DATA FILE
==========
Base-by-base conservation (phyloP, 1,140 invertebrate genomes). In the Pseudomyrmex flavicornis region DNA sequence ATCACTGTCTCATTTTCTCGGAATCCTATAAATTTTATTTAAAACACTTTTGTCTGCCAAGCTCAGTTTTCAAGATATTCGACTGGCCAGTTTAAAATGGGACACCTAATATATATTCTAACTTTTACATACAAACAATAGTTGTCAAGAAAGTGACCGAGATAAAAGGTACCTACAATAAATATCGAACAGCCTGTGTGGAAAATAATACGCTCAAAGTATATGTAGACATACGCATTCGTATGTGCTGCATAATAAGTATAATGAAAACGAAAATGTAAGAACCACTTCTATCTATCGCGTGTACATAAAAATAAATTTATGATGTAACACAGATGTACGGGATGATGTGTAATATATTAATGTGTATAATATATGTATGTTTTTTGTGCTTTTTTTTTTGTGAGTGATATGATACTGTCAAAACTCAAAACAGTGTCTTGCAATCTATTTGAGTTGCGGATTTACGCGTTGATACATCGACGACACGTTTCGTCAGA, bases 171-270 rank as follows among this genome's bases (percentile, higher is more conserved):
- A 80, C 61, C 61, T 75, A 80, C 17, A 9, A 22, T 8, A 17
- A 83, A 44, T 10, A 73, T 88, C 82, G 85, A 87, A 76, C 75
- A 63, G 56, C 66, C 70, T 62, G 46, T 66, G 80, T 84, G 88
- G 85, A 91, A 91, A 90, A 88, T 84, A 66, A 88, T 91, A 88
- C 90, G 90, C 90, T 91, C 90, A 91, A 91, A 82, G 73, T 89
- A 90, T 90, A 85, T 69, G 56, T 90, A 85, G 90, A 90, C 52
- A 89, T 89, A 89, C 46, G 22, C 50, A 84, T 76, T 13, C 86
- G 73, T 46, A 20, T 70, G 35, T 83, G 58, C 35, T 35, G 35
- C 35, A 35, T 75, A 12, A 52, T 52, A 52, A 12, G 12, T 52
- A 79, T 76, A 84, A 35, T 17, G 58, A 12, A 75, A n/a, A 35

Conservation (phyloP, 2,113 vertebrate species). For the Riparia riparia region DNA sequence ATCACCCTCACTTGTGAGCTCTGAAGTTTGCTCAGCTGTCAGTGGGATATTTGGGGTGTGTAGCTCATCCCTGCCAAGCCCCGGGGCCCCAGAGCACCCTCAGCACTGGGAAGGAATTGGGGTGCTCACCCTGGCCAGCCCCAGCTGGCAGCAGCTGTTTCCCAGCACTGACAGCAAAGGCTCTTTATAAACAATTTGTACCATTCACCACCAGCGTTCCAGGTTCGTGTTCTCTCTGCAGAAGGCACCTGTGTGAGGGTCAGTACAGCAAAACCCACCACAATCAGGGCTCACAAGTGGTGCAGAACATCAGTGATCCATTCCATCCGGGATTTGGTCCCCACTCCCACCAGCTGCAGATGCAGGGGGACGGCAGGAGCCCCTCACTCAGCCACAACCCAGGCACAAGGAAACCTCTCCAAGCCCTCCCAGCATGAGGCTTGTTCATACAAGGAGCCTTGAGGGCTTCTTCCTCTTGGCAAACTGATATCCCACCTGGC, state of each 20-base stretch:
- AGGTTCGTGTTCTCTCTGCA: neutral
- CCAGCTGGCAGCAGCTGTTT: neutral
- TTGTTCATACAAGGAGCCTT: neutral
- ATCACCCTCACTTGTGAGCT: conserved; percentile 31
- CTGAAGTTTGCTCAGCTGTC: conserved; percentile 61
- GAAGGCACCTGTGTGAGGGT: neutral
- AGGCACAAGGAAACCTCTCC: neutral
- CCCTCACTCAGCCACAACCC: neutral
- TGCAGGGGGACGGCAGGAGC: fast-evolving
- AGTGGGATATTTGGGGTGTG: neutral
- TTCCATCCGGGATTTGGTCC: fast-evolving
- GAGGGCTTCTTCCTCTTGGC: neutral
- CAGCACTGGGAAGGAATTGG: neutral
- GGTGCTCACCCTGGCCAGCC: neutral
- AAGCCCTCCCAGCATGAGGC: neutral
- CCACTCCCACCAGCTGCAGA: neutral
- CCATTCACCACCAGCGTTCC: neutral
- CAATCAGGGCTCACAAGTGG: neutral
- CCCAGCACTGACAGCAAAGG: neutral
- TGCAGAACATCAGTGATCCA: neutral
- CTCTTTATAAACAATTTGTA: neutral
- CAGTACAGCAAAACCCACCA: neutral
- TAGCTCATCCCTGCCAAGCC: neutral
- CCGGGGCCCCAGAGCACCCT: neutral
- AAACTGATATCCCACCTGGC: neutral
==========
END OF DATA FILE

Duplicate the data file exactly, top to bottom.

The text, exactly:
Base-by-base conservation (phyloP, 1,140 invertebrate genomes). In the Pseudomyrmex flavicornis region DNA sequence ATCACTGTCTCATTTTCTCGGAATCCTATAAATTTTATTTAAAACACTTTTGTCTGCCAAGCTCAGTTTTCAAGATATTCGACTGGCCAGTTTAAAATGGGACACCTAATATATATTCTAACTTTTACATACAAACAATAGTTGTCAAGAAAGTGACCGAGATAAAAGGTACCTACAATAAATATCGAACAGCCTGTGTGGAAAATAATACGCTCAAAGTATATGTAGACATACGCATTCGTATGTGCTGCATAATAAGTATAATGAAAACGAAAATGTAAGAACCACTTCTATCTATCGCGTGTACATAAAAATAAATTTATGATGTAACACAGATGTACGGGATGATGTGTAATATATTAATGTGTATAATATATGTATGTTTTTTGTGCTTTTTTTTTTGTGAGTGATATGATACTGTCAAAACTCAAAACAGTGTCTTGCAATCTATTTGAGTTGCGGATTTACGCGTTGATACATCGACGACACGTTTCGTCAGA, bases 171-270 rank as follows among this genome's bases (percentile, higher is more conserved):
- A 80, C 61, C 61, T 75, A 80, C 17, A 9, A 22, T 8, A 17
- A 83, A 44, T 10, A 73, T 88, C 82, G 85, A 87, A 76, C 75
- A 63, G 56, C 66, C 70, T 62, G 46, T 66, G 80, T 84, G 88
- G 85, A 91, A 91, A 90, A 88, T 84, A 66, A 88, T 91, A 88
- C 90, G 90, C 90, T 91, C 90, A 91, A 91, A 82, G 73, T 89
- A 90, T 90, A 85, T 69, G 56, T 90, A 85, G 90, A 90, C 52
- A 89, T 89, A 89, C 46, G 22, C 50, A 84, T 76, T 13, C 86
- G 73, T 46, A 20, T 70, G 35, T 83, G 58, C 35, T 35, G 35
- C 35, A 35, T 75, A 12, A 52, T 52, A 52, A 12, G 12, T 52
- A 79, T 76, A 84, A 35, T 17, G 58, A 12, A 75, A n/a, A 35

Conservation (phyloP, 2,113 vertebrate species). For the Riparia riparia region DNA sequence ATCACCCTCACTTGTGAGCTCTGAAGTTTGCTCAGCTGTCAGTGGGATATTTGGGGTGTGTAGCTCATCCCTGCCAAGCCCCGGGGCCCCAGAGCACCCTCAGCACTGGGAAGGAATTGGGGTGCTCACCCTGGCCAGCCCCAGCTGGCAGCAGCTGTTTCCCAGCACTGACAGCAAAGGCTCTTTATAAACAATTTGTACCATTCACCACCAGCGTTCCAGGTTCGTGTTCTCTCTGCAGAAGGCACCTGTGTGAGGGTCAGTACAGCAAAACCCACCACAATCAGGGCTCACAAGTGGTGCAGAACATCAGTGATCCATTCCATCCGGGATTTGGTCCCCACTCCCACCAGCTGCAGATGCAGGGGGACGGCAGGAGCCCCTCACTCAGCCACAACCCAGGCACAAGGAAACCTCTCCAAGCCCTCCCAGCATGAGGCTTGTTCATACAAGGAGCCTTGAGGGCTTCTTCCTCTTGGCAAACTGATATCCCACCTGGC, state of each 20-base stretch:
- AGGTTCGTGTTCTCTCTGCA: neutral
- CCAGCTGGCAGCAGCTGTTT: neutral
- TTGTTCATACAAGGAGCCTT: neutral
- ATCACCCTCACTTGTGAGCT: conserved; percentile 31
- CTGAAGTTTGCTCAGCTGTC: conserved; percentile 61
- GAAGGCACCTGTGTGAGGGT: neutral
- AGGCACAAGGAAACCTCTCC: neutral
- CCCTCACTCAGCCACAACCC: neutral
- TGCAGGGGGACGGCAGGAGC: fast-evolving
- AGTGGGATATTTGGGGTGTG: neutral
- TTCCATCCGGGATTTGGTCC: fast-evolving
- GAGGGCTTCTTCCTCTTGGC: neutral
- CAGCACTGGGAAGGAATTGG: neutral
- GGTGCTCACCCTGGCCAGCC: neutral
- AAGCCCTCCCAGCATGAGGC: neutral
- CCACTCCCACCAGCTGCAGA: neutral
- CCATTCACCACCAGCGTTCC: neutral
- CAATCAGGGCTCACAAGTGG: neutral
- CCCAGCACTGACAGCAAAGG: neutral
- TGCAGAACATCAGTGATCCA: neutral
- CTCTTTATAAACAATTTGTA: neutral
- CAGTACAGCAAAACCCACCA: neutral
- TAGCTCATCCCTGCCAAGCC: neutral
- CCGGGGCCCCAGAGCACCCT: neutral
- AAACTGATATCCCACCTGGC: neutral